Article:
Wafers, Modules & Arrays
A wafer is a thin slice of semiconductor material, such as crystalline silicon (99.9999999% purity), which used in electronics for the fabrication of integrated circuits and photovoltaics for conventional, wafer-based solar cells.
A number of solar cells electrically connected to each other in series or parallel circuits to produce higher voltages, currents and, power levels and mounted in a support structure or frame is called a photovoltaic module. Photovoltaic modules consist of series of interconnected PV cell circuits sealed in an environmentally protective cover, and are considered as a fundamental building blocks of PV systems. PV panels include one or more PV modules assembled as a pre-wired, field-installable unit. A PV array is a complete power generating unit, consisting of some PV modules and panels.
The current produced is directly dependent on a strength of light strikes on the module. In general, the larger the area of a module or array, the more electricity will be produced. PV modules and arrays provide direct-current (dc) power.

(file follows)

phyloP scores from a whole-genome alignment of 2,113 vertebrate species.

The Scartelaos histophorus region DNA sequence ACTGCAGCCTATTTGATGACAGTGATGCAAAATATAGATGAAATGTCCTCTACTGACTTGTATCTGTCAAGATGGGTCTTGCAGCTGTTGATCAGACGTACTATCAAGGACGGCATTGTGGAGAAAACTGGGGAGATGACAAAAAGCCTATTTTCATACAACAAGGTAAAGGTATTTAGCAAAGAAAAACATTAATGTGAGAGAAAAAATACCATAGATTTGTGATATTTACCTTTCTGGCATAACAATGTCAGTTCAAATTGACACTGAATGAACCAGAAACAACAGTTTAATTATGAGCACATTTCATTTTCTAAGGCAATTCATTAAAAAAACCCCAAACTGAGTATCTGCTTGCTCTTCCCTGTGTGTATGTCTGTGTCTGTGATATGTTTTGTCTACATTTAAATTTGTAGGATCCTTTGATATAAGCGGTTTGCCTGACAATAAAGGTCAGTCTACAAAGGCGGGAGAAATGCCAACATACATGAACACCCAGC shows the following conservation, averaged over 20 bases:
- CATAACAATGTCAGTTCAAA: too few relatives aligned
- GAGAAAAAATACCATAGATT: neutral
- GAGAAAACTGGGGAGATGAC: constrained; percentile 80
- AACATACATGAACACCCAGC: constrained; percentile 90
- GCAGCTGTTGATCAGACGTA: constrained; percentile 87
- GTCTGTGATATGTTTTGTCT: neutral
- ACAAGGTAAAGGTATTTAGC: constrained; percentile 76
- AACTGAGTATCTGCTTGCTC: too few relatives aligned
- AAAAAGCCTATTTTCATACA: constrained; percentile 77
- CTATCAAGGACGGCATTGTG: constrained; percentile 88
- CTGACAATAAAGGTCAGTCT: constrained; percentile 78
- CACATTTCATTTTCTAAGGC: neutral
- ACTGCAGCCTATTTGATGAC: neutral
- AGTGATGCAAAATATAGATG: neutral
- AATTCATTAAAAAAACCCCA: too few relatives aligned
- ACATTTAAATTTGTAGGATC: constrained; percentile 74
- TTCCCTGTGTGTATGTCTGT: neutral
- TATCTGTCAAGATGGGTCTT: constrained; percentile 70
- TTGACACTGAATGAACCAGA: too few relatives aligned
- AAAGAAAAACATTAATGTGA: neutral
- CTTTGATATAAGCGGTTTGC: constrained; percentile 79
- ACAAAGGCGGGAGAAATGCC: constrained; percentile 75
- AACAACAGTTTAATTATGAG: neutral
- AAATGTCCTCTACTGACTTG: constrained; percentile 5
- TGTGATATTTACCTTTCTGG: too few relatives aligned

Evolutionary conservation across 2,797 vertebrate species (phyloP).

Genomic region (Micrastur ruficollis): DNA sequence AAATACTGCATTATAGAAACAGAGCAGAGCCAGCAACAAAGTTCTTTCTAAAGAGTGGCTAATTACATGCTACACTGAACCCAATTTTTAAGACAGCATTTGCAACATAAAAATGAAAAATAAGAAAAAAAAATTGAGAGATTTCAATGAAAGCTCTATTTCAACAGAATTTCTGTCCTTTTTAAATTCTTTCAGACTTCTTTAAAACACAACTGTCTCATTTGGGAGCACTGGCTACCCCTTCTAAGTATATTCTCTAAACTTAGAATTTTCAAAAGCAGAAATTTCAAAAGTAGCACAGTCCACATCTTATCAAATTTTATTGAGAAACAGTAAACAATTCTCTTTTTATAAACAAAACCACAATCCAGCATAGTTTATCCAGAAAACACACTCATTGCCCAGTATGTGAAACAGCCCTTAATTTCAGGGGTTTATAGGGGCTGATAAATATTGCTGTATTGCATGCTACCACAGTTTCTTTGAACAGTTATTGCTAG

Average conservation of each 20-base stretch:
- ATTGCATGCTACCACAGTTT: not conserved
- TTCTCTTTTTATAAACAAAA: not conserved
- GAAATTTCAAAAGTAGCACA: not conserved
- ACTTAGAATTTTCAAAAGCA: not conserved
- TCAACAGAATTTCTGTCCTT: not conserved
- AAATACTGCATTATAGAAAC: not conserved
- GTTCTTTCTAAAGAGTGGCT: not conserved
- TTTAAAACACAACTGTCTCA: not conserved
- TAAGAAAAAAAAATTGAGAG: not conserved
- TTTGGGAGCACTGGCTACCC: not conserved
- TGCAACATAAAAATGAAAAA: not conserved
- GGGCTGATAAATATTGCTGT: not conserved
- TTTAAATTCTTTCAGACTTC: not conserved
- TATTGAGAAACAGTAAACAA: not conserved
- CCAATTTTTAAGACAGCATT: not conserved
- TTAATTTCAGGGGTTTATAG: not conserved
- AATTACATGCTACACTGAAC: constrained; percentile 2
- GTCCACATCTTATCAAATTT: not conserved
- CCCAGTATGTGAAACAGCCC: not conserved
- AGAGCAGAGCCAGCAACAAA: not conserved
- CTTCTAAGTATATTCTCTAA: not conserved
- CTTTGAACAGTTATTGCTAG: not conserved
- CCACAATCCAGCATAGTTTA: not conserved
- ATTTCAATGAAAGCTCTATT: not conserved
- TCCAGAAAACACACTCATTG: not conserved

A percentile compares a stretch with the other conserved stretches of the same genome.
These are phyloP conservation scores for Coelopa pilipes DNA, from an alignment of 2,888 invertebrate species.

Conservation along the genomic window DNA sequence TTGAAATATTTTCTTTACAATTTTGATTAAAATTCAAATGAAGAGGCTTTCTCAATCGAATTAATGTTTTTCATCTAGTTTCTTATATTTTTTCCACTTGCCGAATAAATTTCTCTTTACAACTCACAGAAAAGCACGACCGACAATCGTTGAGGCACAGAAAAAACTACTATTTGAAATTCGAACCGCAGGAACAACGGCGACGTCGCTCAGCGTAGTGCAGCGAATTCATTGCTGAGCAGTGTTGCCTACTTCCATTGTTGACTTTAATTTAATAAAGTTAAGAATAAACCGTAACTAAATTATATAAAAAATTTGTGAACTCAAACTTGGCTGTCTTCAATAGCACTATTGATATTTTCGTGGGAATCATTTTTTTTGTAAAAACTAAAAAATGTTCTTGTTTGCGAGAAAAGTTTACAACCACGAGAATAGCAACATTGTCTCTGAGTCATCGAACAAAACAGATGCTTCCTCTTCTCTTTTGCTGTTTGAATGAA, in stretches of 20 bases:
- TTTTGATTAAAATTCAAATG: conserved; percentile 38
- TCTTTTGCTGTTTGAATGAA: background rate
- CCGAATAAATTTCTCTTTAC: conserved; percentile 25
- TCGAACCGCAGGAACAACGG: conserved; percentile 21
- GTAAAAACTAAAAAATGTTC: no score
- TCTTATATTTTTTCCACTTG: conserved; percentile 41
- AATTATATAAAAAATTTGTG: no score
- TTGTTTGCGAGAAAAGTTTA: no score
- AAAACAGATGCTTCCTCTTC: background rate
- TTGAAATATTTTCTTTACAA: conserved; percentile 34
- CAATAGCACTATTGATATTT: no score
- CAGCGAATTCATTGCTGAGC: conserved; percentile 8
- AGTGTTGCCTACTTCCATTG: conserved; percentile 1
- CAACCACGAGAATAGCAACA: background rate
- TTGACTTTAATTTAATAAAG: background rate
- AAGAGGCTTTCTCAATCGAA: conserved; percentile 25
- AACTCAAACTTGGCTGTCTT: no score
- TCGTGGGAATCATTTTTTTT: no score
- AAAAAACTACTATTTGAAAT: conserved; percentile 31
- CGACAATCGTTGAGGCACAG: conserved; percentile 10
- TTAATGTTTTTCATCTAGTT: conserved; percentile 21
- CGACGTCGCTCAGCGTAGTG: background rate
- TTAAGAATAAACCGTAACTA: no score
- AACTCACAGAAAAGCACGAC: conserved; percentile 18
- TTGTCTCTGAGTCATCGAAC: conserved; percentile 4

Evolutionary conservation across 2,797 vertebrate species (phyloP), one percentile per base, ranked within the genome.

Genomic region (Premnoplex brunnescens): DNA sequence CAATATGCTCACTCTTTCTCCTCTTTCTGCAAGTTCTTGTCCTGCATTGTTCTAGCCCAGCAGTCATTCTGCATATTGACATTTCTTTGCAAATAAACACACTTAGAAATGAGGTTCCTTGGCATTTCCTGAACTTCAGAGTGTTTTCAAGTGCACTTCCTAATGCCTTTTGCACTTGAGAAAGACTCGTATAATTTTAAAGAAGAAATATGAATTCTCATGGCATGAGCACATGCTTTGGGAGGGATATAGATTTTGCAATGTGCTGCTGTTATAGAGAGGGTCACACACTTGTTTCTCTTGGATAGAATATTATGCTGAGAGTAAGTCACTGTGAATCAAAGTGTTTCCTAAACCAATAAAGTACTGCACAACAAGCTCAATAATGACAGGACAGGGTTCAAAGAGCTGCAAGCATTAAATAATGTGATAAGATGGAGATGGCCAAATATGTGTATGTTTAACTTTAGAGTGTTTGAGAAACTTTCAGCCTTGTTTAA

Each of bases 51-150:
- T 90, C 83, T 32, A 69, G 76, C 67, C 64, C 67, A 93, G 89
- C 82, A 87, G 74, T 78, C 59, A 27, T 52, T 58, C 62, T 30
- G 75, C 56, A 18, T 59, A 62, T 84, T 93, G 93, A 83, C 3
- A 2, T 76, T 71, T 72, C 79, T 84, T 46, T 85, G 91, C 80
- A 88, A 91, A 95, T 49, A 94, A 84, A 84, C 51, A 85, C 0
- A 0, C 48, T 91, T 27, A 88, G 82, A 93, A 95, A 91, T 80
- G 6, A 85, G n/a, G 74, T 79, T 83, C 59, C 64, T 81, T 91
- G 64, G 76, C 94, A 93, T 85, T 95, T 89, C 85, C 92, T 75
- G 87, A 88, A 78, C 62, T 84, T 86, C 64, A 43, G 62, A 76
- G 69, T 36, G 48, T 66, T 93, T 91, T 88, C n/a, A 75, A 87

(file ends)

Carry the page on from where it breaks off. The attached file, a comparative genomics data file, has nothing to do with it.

The performance of PV modules and arrays is rated according to their maximum DC power output (watts) under Standard Test Conditions (STC). STC is defined by a module (cell) operating temperature of 25oC (77oF), under Air Mass* 1.5 spectral distribution, and incident solar irradiance level of 1000 W/m2. Since these conditions are not always the same, actual performance is usually 85 to 90 percent of the STC conditions.
Nowadays photovoltaic modules are extremely safe and reliable, with minimal failure rates and service times of 20 to 30 years. Many manufacturers offer warranties of 20 or more years for maintaining a high efficiency. When selecting PV modules, always look for the product listing (UL), qualification testing, and warranty information in the module manufacturer's specifications.
*Note: The air mass coefficient is a direct optical path length through the Earth's atmosphere. It is expressed as a ratio relative to the path length vertically, i.e. at the top. The air mass coefficient can be used in the characterization of the solar spectrum after solar radiation has traveled through the atmosphere. The air mass ratio is commonly used to describe the performance of solar cells under standard conditions and is represented as "AM" followed by a number. "AM1.5" is almost universal when characterizing terrestrial power-generating panels.